Boosting Disaster Prevention through Innovative Risk Governance

Insights from Austria, France and Switzerland

image of Boosting Disaster Prevention through Innovative Risk Governance

In 2014 the OECD carried out work to take stock of OECD countries' achievements in building resilience to major natural and man-made disasters. The report suggested that albeit significant achievements were made through effective risk prevention and mitigation management, past disasters have revealed persistent vulnerabilities and gaps in risk prevention management across OECD. Based on the findings of this OECD-wide report a cross-country comparative study was undertaken in Austria, France and Switzerland to test the recommendations put forward in specific country contexts. This report summarises the individual and comparative country case study findings. It highlights that the risk prevention policy mix has shifted in favor of organisational measures such as hazard informed land use planning or strengthening the enforcement of risk sensitive regulations. In the meantime, the great need for maintaining the large stock of structural protection measures has been overlooked and vulnerability might increase because of that. The report highlights the need for better policy evaluation to increase the effectiveness of risk prevention measures in the future. The report highlights practices where countries succeeded to make risk prevention a responsibility of the whole of government and the whole of society, by analysing supporting governance and financing arrangements.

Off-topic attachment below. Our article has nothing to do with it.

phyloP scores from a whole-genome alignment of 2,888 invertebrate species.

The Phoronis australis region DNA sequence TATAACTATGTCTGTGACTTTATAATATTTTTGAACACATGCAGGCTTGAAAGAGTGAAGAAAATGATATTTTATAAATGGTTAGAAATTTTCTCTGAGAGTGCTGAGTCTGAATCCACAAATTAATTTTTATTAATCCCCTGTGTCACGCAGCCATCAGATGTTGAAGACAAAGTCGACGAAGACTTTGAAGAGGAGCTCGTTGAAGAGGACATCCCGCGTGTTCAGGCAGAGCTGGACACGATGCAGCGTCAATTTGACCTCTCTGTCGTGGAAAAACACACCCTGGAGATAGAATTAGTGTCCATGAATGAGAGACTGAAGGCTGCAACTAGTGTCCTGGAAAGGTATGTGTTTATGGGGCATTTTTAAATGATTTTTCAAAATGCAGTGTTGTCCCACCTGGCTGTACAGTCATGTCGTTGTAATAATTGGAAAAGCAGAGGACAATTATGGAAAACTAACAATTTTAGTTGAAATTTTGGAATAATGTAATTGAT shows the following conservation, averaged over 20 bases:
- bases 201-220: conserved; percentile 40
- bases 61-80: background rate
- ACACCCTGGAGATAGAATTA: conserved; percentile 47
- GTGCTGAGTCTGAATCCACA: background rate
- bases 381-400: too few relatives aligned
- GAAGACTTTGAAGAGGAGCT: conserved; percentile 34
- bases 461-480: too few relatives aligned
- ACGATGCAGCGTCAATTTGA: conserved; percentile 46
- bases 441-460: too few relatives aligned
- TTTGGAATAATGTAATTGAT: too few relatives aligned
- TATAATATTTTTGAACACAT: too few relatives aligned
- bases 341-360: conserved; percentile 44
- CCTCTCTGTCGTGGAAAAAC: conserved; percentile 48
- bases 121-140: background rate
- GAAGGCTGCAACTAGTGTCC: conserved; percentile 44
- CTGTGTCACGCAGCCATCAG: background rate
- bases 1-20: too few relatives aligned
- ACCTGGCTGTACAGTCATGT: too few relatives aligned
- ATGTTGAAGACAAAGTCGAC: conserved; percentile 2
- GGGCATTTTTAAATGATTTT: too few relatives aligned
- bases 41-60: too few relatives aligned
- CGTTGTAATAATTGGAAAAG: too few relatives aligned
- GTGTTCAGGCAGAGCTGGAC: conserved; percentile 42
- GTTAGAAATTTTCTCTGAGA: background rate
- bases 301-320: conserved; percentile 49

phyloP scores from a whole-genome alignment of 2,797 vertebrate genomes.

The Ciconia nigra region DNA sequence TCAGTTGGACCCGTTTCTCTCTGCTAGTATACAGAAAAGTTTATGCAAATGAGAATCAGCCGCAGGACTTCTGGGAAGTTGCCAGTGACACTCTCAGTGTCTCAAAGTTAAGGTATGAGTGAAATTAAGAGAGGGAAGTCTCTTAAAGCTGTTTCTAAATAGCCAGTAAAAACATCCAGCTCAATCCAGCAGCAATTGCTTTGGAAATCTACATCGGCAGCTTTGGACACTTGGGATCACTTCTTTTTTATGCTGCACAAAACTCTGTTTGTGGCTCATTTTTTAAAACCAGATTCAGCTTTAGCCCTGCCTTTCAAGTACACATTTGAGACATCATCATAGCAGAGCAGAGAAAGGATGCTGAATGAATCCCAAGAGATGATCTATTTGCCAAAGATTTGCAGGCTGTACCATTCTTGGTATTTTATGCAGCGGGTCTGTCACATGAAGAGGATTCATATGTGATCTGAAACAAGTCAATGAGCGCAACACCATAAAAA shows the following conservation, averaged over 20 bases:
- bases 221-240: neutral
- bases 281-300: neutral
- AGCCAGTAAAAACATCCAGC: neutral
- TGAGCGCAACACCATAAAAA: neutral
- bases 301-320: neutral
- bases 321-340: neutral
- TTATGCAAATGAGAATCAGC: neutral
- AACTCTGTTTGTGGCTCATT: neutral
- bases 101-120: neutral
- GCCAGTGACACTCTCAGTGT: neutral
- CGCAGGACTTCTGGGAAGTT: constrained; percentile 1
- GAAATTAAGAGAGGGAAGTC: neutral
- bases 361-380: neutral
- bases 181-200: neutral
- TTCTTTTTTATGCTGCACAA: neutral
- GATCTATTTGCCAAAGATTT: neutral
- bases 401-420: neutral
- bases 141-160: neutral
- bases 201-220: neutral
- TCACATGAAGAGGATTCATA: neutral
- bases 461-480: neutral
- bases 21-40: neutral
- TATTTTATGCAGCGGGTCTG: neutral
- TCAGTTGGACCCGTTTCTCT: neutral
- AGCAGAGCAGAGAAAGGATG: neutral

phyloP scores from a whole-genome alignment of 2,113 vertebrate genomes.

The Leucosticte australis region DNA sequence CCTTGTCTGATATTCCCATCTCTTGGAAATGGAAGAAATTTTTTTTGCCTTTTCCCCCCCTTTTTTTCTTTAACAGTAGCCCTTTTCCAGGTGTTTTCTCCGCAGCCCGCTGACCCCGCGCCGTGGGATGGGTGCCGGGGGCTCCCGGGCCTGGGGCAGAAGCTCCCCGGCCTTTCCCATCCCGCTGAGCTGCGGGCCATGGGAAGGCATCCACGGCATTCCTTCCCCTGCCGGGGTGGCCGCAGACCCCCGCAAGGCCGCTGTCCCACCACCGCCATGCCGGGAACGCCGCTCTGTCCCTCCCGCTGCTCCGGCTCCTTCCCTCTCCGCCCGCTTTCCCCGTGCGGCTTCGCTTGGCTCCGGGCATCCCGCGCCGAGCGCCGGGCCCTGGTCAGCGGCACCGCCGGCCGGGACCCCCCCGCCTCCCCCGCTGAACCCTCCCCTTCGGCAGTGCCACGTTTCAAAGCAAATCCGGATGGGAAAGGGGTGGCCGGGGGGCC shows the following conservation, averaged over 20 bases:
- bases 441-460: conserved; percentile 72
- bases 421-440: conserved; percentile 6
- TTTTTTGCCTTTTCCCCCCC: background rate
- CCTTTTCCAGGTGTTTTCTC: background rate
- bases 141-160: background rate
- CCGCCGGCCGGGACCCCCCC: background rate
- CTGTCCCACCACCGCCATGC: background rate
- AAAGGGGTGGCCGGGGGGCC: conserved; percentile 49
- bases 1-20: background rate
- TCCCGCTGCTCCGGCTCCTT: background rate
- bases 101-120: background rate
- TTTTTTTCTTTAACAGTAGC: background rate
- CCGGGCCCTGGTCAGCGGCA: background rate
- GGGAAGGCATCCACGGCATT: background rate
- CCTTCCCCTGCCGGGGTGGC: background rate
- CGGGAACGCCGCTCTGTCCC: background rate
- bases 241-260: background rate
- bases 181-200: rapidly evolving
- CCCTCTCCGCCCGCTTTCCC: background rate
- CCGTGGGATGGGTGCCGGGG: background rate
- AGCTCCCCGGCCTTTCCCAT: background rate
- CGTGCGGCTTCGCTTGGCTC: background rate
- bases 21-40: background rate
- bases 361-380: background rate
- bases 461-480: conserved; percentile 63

Boosting resilience through innovative risk governance: the case of Alpine areas in Austria

This chapter summarises the country case study findings of boosting resilience through innovative risk governance in Austria. After an overview over the prevalence of natural hazards, focusing on Austria’s Alpine regions, and the past social and economic costs of disasters, the chapter documents Austria’s progress in establishing resilience against major disasters through disaster risk prevention and mitigation measures. The chapter illustrates Austria’s long-standing tradition in dealing with natural hazards and shows how responsibilities are shared across government sectors and levels. It also highlights the effective integration of citizens and communities in risk disaster risk management, from assessing hazards to financing disaster risk prevention. The chapter puts forward recommendations to confront future prevention challenges, such as meeting continuously increasing demand for new protection measures and the growing need to invest in the maintenance of existing infrastructure to sustain the intended protection levels.


This is a required field
Please enter a valid email address
Approval was a Success
Invalid data
An Error Occurred
Approval was partially successful, following selected items could not be processed due to error